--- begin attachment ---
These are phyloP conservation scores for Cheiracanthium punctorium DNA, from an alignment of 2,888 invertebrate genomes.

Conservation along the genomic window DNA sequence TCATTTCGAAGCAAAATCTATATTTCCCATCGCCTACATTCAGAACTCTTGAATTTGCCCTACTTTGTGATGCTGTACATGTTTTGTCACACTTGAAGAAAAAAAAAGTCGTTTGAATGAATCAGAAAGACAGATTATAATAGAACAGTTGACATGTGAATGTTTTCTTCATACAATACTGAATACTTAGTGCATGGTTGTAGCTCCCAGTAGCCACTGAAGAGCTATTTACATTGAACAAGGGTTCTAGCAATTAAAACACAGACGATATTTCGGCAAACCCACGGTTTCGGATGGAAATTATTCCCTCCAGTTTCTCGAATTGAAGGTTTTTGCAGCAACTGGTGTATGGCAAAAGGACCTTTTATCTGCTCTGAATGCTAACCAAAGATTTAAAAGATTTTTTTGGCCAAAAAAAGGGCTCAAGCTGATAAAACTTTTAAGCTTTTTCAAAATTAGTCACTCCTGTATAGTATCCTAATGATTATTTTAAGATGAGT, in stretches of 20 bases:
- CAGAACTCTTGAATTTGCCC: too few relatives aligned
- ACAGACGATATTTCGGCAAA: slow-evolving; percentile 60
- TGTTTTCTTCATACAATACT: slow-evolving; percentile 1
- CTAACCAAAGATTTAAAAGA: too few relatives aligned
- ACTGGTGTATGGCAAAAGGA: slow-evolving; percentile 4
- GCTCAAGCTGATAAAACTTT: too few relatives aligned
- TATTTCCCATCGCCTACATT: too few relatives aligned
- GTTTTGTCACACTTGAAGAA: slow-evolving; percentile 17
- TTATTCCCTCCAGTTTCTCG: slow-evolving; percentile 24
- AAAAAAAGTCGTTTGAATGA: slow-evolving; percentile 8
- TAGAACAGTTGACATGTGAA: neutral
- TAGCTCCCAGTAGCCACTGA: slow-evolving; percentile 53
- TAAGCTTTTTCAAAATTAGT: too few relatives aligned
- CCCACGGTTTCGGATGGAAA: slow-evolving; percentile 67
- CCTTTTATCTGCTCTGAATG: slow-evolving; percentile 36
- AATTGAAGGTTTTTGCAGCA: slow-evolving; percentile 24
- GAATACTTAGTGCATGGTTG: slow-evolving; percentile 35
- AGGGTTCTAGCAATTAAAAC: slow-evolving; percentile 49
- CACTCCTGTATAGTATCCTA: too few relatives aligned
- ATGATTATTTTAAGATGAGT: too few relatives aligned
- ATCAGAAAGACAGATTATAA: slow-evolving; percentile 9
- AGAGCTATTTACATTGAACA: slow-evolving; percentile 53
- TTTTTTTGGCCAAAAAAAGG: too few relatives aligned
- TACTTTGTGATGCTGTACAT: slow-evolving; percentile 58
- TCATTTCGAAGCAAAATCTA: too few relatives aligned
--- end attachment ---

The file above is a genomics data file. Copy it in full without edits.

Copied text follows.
These are phyloP conservation scores for Cheiracanthium punctorium DNA, from an alignment of 2,888 invertebrate genomes.

Conservation along the genomic window DNA sequence TCATTTCGAAGCAAAATCTATATTTCCCATCGCCTACATTCAGAACTCTTGAATTTGCCCTACTTTGTGATGCTGTACATGTTTTGTCACACTTGAAGAAAAAAAAAGTCGTTTGAATGAATCAGAAAGACAGATTATAATAGAACAGTTGACATGTGAATGTTTTCTTCATACAATACTGAATACTTAGTGCATGGTTGTAGCTCCCAGTAGCCACTGAAGAGCTATTTACATTGAACAAGGGTTCTAGCAATTAAAACACAGACGATATTTCGGCAAACCCACGGTTTCGGATGGAAATTATTCCCTCCAGTTTCTCGAATTGAAGGTTTTTGCAGCAACTGGTGTATGGCAAAAGGACCTTTTATCTGCTCTGAATGCTAACCAAAGATTTAAAAGATTTTTTTGGCCAAAAAAAGGGCTCAAGCTGATAAAACTTTTAAGCTTTTTCAAAATTAGTCACTCCTGTATAGTATCCTAATGATTATTTTAAGATGAGT, in stretches of 20 bases:
- CAGAACTCTTGAATTTGCCC: too few relatives aligned
- ACAGACGATATTTCGGCAAA: slow-evolving; percentile 60
- TGTTTTCTTCATACAATACT: slow-evolving; percentile 1
- CTAACCAAAGATTTAAAAGA: too few relatives aligned
- ACTGGTGTATGGCAAAAGGA: slow-evolving; percentile 4
- GCTCAAGCTGATAAAACTTT: too few relatives aligned
- TATTTCCCATCGCCTACATT: too few relatives aligned
- GTTTTGTCACACTTGAAGAA: slow-evolving; percentile 17
- TTATTCCCTCCAGTTTCTCG: slow-evolving; percentile 24
- AAAAAAAGTCGTTTGAATGA: slow-evolving; percentile 8
- TAGAACAGTTGACATGTGAA: neutral
- TAGCTCCCAGTAGCCACTGA: slow-evolving; percentile 53
- TAAGCTTTTTCAAAATTAGT: too few relatives aligned
- CCCACGGTTTCGGATGGAAA: slow-evolving; percentile 67
- CCTTTTATCTGCTCTGAATG: slow-evolving; percentile 36
- AATTGAAGGTTTTTGCAGCA: slow-evolving; percentile 24
- GAATACTTAGTGCATGGTTG: slow-evolving; percentile 35
- AGGGTTCTAGCAATTAAAAC: slow-evolving; percentile 49
- CACTCCTGTATAGTATCCTA: too few relatives aligned
- ATGATTATTTTAAGATGAGT: too few relatives aligned
- ATCAGAAAGACAGATTATAA: slow-evolving; percentile 9
- AGAGCTATTTACATTGAACA: slow-evolving; percentile 53
- TTTTTTTGGCCAAAAAAAGG: too few relatives aligned
- TACTTTGTGATGCTGTACAT: slow-evolving; percentile 58
- TCATTTCGAAGCAAAATCTA: too few relatives aligned